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Good ideas from a good guy

From probably the best DIA director in recent times comes an idea that, if there is any sanity in our armed forces, should gain traction quickly:

Retired Lt. Gen. Patrick Hughes, a former chief of the Defense Intelligence Agency from 1996 to 1999, and whose military career encompassed irregular warfare from Vietnam through Somalia and Bosnia, made the argument in a paper he distributed earlier this month [that the military needs a new institute to teach irregular warfare].

Hughes said that the increasing use of unconventional warfare tactics, like terrorism and insurgency, was rendering conventional military thinking “both tactically inadequate and strategically dangerous.”

“Unintended consequences, exploitable mistakes, and peculiar responses to our best intentions have become a real concern,” he continued, arguing that “In some cases our response to irregular warfare, notably in Iraq, has been circumstantially more deleterious to our cause than the original events we are responding to.”

It has been said that every Marine is a rifleman first and every soldier gets trained in the most rudimentary Infantry tactics, but it isn’t until you earn a spot in Ranger school or prepare to join as SOF unit that you start to learn the finer points of fighting “dirty.” Fans of The Patriot and students of martial history know that this is an age old problem: you’re always building up forces to fight the last war. OK, we’ve got the massive forces assembling on a field of battle for a knock-down-drag-out routine down. We’ve got it down so well we are the dominant force on the planet for such an approach. Yet no matter how many times we are taught the lesson, we fail to expand our ability to compete in modern conflicts. By that I mean we show up ready to play American football while the opposition is ready for Lacrosse. We can flatten a few players here and there, but their maneuverability and skill at moving the ball tires out even the best conditioned gridiron hero.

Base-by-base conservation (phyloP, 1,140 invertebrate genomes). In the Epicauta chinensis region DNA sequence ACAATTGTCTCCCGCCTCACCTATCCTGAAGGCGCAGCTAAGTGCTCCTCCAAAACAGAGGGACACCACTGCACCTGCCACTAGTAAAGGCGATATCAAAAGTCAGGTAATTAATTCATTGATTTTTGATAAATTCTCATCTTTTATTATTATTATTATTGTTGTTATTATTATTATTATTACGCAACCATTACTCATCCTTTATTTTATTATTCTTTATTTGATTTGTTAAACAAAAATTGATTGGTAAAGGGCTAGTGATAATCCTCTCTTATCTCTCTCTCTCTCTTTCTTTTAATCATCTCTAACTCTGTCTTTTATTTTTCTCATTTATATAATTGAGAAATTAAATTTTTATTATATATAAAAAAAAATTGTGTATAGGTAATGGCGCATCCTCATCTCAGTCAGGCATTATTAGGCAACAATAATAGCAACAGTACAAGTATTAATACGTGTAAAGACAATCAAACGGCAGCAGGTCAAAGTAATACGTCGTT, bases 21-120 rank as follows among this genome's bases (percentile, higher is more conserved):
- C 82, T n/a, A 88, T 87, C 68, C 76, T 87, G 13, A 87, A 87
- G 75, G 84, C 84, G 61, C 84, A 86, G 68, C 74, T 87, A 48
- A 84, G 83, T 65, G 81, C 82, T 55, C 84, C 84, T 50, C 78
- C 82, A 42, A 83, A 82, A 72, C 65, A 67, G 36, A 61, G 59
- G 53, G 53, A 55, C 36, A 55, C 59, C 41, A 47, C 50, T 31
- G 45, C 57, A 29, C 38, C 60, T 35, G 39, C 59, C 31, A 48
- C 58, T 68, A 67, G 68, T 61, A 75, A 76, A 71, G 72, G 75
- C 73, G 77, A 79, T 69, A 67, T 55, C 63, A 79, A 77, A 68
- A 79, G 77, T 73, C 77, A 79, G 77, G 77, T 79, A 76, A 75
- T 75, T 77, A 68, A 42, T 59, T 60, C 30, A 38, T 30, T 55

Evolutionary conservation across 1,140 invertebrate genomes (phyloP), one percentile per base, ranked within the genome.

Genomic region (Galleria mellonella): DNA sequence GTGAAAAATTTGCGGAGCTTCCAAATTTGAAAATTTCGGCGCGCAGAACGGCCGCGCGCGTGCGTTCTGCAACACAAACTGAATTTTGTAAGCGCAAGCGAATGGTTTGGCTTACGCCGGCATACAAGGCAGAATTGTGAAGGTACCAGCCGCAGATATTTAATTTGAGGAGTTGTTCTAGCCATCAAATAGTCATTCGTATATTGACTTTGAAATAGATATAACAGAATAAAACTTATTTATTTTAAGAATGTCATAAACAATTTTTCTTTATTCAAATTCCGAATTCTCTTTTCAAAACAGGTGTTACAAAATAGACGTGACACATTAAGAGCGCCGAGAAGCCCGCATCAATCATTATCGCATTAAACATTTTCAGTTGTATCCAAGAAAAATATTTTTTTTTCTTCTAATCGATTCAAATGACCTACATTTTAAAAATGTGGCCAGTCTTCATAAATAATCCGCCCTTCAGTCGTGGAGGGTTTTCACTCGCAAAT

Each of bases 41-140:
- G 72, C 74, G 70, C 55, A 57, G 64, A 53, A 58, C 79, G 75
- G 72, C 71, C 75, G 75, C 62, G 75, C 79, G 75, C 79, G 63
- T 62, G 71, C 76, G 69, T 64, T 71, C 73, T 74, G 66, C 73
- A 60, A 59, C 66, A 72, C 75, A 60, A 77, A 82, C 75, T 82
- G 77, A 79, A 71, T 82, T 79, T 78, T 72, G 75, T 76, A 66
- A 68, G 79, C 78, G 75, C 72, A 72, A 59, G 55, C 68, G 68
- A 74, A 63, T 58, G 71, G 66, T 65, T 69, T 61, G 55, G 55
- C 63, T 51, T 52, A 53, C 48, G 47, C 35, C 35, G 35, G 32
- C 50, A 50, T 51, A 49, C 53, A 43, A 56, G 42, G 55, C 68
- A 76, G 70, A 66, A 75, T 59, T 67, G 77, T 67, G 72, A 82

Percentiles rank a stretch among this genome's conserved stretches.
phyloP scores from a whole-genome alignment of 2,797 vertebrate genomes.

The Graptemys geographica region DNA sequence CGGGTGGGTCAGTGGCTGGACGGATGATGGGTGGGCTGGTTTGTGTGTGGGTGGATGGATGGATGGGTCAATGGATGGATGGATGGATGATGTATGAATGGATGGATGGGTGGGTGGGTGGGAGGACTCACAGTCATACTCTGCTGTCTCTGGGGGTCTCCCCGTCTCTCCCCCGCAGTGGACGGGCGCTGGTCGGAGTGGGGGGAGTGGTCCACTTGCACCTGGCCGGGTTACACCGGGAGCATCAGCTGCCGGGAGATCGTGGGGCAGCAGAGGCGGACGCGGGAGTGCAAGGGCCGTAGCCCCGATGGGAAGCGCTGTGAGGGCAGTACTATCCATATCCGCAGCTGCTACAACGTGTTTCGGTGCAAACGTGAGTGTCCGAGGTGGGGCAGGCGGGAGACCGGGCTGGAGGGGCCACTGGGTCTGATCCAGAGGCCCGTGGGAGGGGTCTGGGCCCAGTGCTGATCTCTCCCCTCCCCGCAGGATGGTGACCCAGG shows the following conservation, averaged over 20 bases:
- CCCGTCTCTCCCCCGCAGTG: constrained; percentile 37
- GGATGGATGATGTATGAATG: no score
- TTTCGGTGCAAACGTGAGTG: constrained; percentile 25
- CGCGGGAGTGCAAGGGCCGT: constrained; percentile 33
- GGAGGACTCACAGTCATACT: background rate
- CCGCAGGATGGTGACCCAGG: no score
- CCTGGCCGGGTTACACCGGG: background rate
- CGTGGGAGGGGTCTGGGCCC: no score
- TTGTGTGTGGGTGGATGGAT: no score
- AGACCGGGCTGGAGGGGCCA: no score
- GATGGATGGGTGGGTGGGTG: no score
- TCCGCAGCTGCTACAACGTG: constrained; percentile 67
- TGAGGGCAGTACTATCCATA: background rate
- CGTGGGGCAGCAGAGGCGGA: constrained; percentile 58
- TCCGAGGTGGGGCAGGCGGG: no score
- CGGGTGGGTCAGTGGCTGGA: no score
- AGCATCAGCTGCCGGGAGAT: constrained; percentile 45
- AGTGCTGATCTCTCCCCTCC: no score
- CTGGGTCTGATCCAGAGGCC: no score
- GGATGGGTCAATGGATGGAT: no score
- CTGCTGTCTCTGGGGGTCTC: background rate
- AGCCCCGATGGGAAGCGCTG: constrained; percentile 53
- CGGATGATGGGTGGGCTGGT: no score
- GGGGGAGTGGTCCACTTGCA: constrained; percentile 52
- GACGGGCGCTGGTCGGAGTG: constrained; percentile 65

By all means keep teaching our ground forces how to fight the good, traditional fight, but recognize that these basic skills are just that, and make irregular warfare training the capstone course for the combat arms. This doesn’t mean that every ground-pounder need be Ranger qualified (though doubling the number of Ranger battalions and a 50% increase in SF groups would both jack up available resources and reduce the deployment churn and flight to PMCs) but your standard issue GI should be able to show up in the next garden spot we fight ourselves with real training under his belt and not have to learn the hard way – if he makes it that long – on-the-job. We need this now (we needed it yesterday) because we’re fighting insurgents in Iraq now, we’re fighting terrorists in Afghanistan now, we’ll be in Somalia soon enough. Even if you are one who thinks China is the next big thing we should be preparign for, let’s not forget the work of this guy named Mao . . .

Michael Tanji

Michael Tanji

Michael Tanji spent nearly 20 years in the US intelligence community. Trained in both SIGINT and HUMINT disciplines he has worked at the Defense Intelligence Agency, the National Security Agency, and the National Reconnaissance Office. At various points in his career he served as an expert in information warfare, computer network operations, computer forensics, and indications and warning. A veteran of the US Army, Michael has served in both strategic and tactical assignments in the Pacific Theater, the Balkans, and the Middle East.